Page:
Patt Morrison

<em>Patt Morrison</em> is known for its innovative discussions of local politics and culture, as well as its presentation of the effects of national and world news on Southern California. Hosted by

Patt Morrison for

Patt Morrison for July 19, 2011

Segments From This Episode


Compromise, at last? Old Senate plan to reduce deficit by $3.7 trillion gets new life, breeds positive vibes

Over the past several weeks, negotiations on a deal that would raise the federal debt ceiling while also making deep cuts in spending, and possible increases in taxes, to close the $14 trillion budget deficit could be described as acrimonious, hostile and a times downright nasty. Perhaps that’s why a slight ray of hope is so welcome for the combatants on Capitol Hill, and that ray of hopeful sunshine did indeed materialize today in the form of an older compromise plan. The “Gang of 6” U.S. Senators, a bipartisan group that had been meeting informally for several months, produced the broad blueprint for a plan that would cut $3.7 trillion from the deficit over 10 years. It had been dismissed as politically untenable but it has new life, and even President Obama is into the idea, calling it “broadly consistent” with his own approach to the debt ceiling crisis. Several dozen Senators are now into the idea of a package of spending cuts and tax code reforms, Republican Sen. Kelly Ayotte from Arkansas describing the meeting on the plan as “the vibe in the room was very positive.” The devil will be in the details, as there are a lot of them to work out to get to $3.7 trillion in deficit reductions. The plan will impose immediate spending cuts and caps that would reduce the deficit by $500 billion over 10 years; make changes to Social Security designed to keep the program solvent for 75 years; director congressional committees to find specific levels of deficit reduction within their areas of jurisdiction. There is also the very big question of whether this kind of package can pass the House, where Tea Party-inspired Republicans are still threatening to vote “no” on any increase in the debt ceiling. How long can the “positive vibes” last in Congress?


Raising a chimp as a human: the wild story & monkey business of Project Nim

Imagine if we could "free" a chimpanzee’s mind through a communicative vehicle. This is the goal that Columbia university researchers set out to achieve in the mid-1970’s. How? By raising a 2-week-old chimp like a human child, by a human mother, in a house of seven children. Because chimpanzees lack the vocal apparatus to speak, the communicative vehicle was American Sign Language—even though no one in the large family knew sign language. The project was the brain child of behavioral psychologist Herbert Terrace, and the human mother to raise the chimp was one of his graduate students, Stephanie LaFarge. The two back-handedly named the chimp Nim, after Noam Chomsky, the linguist who insisted that language is exclusively a human trait. The story of Nim is the subject of ’s, who won the 2009 Best Documentary Academy Award for Man on Wire, newest documentary. In theatres now, Project Nim has received raving reviews, won the best directing award for world documentary at Sundance, and been heralded already as a likely candidate for an Academy Award. But the story told within the film is a less happy one. LaFarge was not prepared for the “wild animal in Nim;’ and neither was her husband, who quickly realized the chimp’s hard-wired nature to compete with other males. As tension began to arise between Terrace and LaFarge, who had once been lovers, and because Terrace claimed LaFarge’s house lacked order and methodology, Nim was handed off to Laura-Ann Petitto, an attractive 18-year-old student who was highly motivated and organized. What happens next is a shocking and amazing story that involves both tragedy and joy—much as a human life does. The results of this experiment and film reveal as much about human behavior as they do about chimp behavior. Alongside heart-warming and tear-jerking moments of love and long-lasting chimp-human relationships, the film exposes arrogant and self-serving actions that are quite unsettling. At the heart of this film is the question of why humans feel so compelled to bring the “human” out of animals. Is the means of communication the missing link between humans and animals or is there simply not more going on in the minds of animals to be communicated? Was it wrong to bring an animal out of its natural habitat or is it important to test the scientific question that this experiment asked? And ultimately, was the experiment a failure or success?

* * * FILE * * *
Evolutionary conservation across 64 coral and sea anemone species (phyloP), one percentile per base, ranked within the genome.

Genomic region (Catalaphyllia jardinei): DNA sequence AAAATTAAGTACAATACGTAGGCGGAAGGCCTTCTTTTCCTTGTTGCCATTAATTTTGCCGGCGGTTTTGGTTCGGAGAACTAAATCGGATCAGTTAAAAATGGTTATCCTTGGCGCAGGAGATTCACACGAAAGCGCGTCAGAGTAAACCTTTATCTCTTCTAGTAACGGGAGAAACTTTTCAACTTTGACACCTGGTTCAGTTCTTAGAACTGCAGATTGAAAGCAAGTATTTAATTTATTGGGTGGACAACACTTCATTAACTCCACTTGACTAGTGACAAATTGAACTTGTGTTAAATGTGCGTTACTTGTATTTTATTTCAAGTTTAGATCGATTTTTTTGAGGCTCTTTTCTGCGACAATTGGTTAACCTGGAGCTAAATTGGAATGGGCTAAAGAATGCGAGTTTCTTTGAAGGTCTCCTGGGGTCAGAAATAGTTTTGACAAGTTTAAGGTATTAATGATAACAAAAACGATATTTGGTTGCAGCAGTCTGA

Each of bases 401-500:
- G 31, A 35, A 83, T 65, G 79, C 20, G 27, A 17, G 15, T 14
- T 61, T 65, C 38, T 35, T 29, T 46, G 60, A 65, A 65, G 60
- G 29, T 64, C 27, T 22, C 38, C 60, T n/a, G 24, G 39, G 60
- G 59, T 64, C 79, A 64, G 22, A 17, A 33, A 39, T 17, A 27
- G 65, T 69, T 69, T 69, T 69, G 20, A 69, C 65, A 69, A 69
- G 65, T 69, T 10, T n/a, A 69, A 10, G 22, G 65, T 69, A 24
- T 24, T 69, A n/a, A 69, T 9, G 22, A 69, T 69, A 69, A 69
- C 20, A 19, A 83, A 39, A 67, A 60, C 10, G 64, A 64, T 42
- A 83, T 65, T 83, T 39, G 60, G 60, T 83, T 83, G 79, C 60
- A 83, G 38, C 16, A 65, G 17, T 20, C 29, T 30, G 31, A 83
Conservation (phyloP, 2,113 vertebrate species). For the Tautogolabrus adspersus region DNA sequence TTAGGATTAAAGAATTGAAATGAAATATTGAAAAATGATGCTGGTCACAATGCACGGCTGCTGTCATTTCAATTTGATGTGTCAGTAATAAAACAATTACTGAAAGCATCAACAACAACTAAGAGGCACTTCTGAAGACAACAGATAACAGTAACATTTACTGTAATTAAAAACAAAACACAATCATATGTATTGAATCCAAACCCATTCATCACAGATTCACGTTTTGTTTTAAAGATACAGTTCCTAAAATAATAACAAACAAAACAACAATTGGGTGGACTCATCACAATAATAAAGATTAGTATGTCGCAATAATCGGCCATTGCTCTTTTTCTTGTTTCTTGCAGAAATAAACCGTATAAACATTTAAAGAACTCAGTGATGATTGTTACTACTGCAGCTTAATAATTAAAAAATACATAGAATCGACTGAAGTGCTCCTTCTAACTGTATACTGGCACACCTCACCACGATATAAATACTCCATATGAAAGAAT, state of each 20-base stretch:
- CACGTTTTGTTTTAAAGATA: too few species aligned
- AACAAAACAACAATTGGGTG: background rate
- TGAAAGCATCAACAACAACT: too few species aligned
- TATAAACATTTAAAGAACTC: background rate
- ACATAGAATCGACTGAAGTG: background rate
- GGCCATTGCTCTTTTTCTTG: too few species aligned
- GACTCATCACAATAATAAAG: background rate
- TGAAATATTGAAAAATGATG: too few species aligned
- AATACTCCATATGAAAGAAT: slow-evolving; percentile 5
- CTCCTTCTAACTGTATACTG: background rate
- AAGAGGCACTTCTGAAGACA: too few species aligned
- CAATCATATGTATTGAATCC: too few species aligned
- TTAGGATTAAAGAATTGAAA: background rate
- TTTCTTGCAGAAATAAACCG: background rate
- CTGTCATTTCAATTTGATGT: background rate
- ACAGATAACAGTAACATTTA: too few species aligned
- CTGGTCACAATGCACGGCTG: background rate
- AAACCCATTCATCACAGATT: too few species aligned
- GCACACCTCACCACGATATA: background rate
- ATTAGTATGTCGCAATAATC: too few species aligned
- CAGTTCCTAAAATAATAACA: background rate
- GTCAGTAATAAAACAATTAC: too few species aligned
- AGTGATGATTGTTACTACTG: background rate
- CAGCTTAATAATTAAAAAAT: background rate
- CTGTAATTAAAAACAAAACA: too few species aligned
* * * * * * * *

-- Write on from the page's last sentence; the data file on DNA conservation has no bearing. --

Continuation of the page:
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Patt Morrison for September 6, 2012

It’s old home day at the Democratic Convention... that is, if your home is California. The Golden State’s Attorney General Kamala Harris, southern California Congresswoman Judy Chu, and actor Richard Schiff, he is of "The West Wing" and a new political show called "Chasing the Hill." Plus, a post game analysis of former President Bill Clinton’s address to the Democratic troops.

Patt Morrison for September 5, 2012

We’ll hear the First Lady’s speech but what does her body language say? We’ll be reading it. And, what party muckety mucks are keeping away from President Obama and staying home from the Democrats’ big dance? We’ll do the Charlotte two step.

Patt Morrison for September 4, 2012

How do the conventions look to the rest of the world? And how well do foreigners understand the electoral college? We’re polyglot with the foreign press in Charlotte. And, what did Nancy Pelosi tell Comedy Congress about Clint Eastwood and his chair?

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